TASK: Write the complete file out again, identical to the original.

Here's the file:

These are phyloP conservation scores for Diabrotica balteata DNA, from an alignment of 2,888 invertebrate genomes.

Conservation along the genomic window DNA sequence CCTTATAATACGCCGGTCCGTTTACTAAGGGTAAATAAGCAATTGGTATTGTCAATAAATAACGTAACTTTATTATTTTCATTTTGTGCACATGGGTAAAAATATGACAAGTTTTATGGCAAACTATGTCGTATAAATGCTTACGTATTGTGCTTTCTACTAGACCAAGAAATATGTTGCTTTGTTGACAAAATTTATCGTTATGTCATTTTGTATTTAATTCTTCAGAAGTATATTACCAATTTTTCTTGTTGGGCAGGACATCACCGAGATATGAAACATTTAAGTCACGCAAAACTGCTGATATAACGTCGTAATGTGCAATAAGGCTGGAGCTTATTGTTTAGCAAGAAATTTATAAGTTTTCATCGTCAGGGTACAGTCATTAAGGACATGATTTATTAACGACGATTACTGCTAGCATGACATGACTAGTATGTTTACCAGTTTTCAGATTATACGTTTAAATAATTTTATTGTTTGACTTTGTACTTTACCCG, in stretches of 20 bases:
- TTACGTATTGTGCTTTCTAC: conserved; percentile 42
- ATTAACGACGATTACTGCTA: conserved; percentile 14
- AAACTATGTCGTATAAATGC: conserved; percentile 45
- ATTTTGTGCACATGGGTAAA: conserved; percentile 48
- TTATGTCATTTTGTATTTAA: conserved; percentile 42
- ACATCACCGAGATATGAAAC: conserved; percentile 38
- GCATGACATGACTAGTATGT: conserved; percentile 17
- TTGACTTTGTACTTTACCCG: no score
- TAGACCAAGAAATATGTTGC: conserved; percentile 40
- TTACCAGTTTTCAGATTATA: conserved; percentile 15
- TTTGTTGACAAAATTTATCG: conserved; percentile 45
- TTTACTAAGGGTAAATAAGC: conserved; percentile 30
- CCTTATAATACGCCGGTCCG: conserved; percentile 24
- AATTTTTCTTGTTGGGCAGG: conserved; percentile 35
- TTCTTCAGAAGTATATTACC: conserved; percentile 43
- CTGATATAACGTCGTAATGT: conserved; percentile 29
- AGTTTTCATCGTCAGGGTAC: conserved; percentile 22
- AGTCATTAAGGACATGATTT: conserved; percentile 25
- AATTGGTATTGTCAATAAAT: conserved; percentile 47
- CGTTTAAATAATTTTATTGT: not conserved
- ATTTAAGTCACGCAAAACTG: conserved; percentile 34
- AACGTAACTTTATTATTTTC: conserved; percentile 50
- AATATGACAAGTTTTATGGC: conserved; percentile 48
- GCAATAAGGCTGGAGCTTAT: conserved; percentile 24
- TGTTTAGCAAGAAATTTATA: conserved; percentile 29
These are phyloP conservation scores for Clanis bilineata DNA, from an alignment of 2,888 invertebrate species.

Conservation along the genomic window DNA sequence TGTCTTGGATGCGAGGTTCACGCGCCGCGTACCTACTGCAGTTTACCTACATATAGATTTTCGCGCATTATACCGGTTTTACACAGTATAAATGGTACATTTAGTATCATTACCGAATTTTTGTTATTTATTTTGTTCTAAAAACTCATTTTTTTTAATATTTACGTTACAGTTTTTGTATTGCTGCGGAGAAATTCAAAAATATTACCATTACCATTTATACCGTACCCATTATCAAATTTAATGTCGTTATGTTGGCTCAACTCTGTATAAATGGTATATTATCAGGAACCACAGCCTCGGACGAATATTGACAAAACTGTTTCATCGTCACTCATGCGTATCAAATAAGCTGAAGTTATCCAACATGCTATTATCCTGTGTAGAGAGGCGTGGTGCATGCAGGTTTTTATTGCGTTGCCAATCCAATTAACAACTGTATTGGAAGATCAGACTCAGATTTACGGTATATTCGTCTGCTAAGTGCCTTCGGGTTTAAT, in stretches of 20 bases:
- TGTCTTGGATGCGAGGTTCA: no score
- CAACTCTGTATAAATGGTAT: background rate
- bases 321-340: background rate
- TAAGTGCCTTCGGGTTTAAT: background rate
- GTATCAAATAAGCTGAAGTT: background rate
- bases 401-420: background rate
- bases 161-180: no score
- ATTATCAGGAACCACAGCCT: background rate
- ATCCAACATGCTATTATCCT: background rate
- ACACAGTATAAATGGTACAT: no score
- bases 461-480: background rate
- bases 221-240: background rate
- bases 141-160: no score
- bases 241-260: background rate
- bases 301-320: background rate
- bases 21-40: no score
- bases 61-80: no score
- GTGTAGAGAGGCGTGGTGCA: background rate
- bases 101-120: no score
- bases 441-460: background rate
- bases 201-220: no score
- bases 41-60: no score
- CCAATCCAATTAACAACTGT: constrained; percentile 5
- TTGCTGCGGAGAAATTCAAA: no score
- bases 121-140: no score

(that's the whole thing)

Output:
These are phyloP conservation scores for Diabrotica balteata DNA, from an alignment of 2,888 invertebrate genomes.

Conservation along the genomic window DNA sequence CCTTATAATACGCCGGTCCGTTTACTAAGGGTAAATAAGCAATTGGTATTGTCAATAAATAACGTAACTTTATTATTTTCATTTTGTGCACATGGGTAAAAATATGACAAGTTTTATGGCAAACTATGTCGTATAAATGCTTACGTATTGTGCTTTCTACTAGACCAAGAAATATGTTGCTTTGTTGACAAAATTTATCGTTATGTCATTTTGTATTTAATTCTTCAGAAGTATATTACCAATTTTTCTTGTTGGGCAGGACATCACCGAGATATGAAACATTTAAGTCACGCAAAACTGCTGATATAACGTCGTAATGTGCAATAAGGCTGGAGCTTATTGTTTAGCAAGAAATTTATAAGTTTTCATCGTCAGGGTACAGTCATTAAGGACATGATTTATTAACGACGATTACTGCTAGCATGACATGACTAGTATGTTTACCAGTTTTCAGATTATACGTTTAAATAATTTTATTGTTTGACTTTGTACTTTACCCG, in stretches of 20 bases:
- TTACGTATTGTGCTTTCTAC: conserved; percentile 42
- ATTAACGACGATTACTGCTA: conserved; percentile 14
- AAACTATGTCGTATAAATGC: conserved; percentile 45
- ATTTTGTGCACATGGGTAAA: conserved; percentile 48
- TTATGTCATTTTGTATTTAA: conserved; percentile 42
- ACATCACCGAGATATGAAAC: conserved; percentile 38
- GCATGACATGACTAGTATGT: conserved; percentile 17
- TTGACTTTGTACTTTACCCG: no score
- TAGACCAAGAAATATGTTGC: conserved; percentile 40
- TTACCAGTTTTCAGATTATA: conserved; percentile 15
- TTTGTTGACAAAATTTATCG: conserved; percentile 45
- TTTACTAAGGGTAAATAAGC: conserved; percentile 30
- CCTTATAATACGCCGGTCCG: conserved; percentile 24
- AATTTTTCTTGTTGGGCAGG: conserved; percentile 35
- TTCTTCAGAAGTATATTACC: conserved; percentile 43
- CTGATATAACGTCGTAATGT: conserved; percentile 29
- AGTTTTCATCGTCAGGGTAC: conserved; percentile 22
- AGTCATTAAGGACATGATTT: conserved; percentile 25
- AATTGGTATTGTCAATAAAT: conserved; percentile 47
- CGTTTAAATAATTTTATTGT: not conserved
- ATTTAAGTCACGCAAAACTG: conserved; percentile 34
- AACGTAACTTTATTATTTTC: conserved; percentile 50
- AATATGACAAGTTTTATGGC: conserved; percentile 48
- GCAATAAGGCTGGAGCTTAT: conserved; percentile 24
- TGTTTAGCAAGAAATTTATA: conserved; percentile 29
These are phyloP conservation scores for Clanis bilineata DNA, from an alignment of 2,888 invertebrate species.

Conservation along the genomic window DNA sequence TGTCTTGGATGCGAGGTTCACGCGCCGCGTACCTACTGCAGTTTACCTACATATAGATTTTCGCGCATTATACCGGTTTTACACAGTATAAATGGTACATTTAGTATCATTACCGAATTTTTGTTATTTATTTTGTTCTAAAAACTCATTTTTTTTAATATTTACGTTACAGTTTTTGTATTGCTGCGGAGAAATTCAAAAATATTACCATTACCATTTATACCGTACCCATTATCAAATTTAATGTCGTTATGTTGGCTCAACTCTGTATAAATGGTATATTATCAGGAACCACAGCCTCGGACGAATATTGACAAAACTGTTTCATCGTCACTCATGCGTATCAAATAAGCTGAAGTTATCCAACATGCTATTATCCTGTGTAGAGAGGCGTGGTGCATGCAGGTTTTTATTGCGTTGCCAATCCAATTAACAACTGTATTGGAAGATCAGACTCAGATTTACGGTATATTCGTCTGCTAAGTGCCTTCGGGTTTAAT, in stretches of 20 bases:
- TGTCTTGGATGCGAGGTTCA: no score
- CAACTCTGTATAAATGGTAT: background rate
- bases 321-340: background rate
- TAAGTGCCTTCGGGTTTAAT: background rate
- GTATCAAATAAGCTGAAGTT: background rate
- bases 401-420: background rate
- bases 161-180: no score
- ATTATCAGGAACCACAGCCT: background rate
- ATCCAACATGCTATTATCCT: background rate
- ACACAGTATAAATGGTACAT: no score
- bases 461-480: background rate
- bases 221-240: background rate
- bases 141-160: no score
- bases 241-260: background rate
- bases 301-320: background rate
- bases 21-40: no score
- bases 61-80: no score
- GTGTAGAGAGGCGTGGTGCA: background rate
- bases 101-120: no score
- bases 441-460: background rate
- bases 201-220: no score
- bases 41-60: no score
- CCAATCCAATTAACAACTGT: constrained; percentile 5
- TTGCTGCGGAGAAATTCAAA: no score
- bases 121-140: no score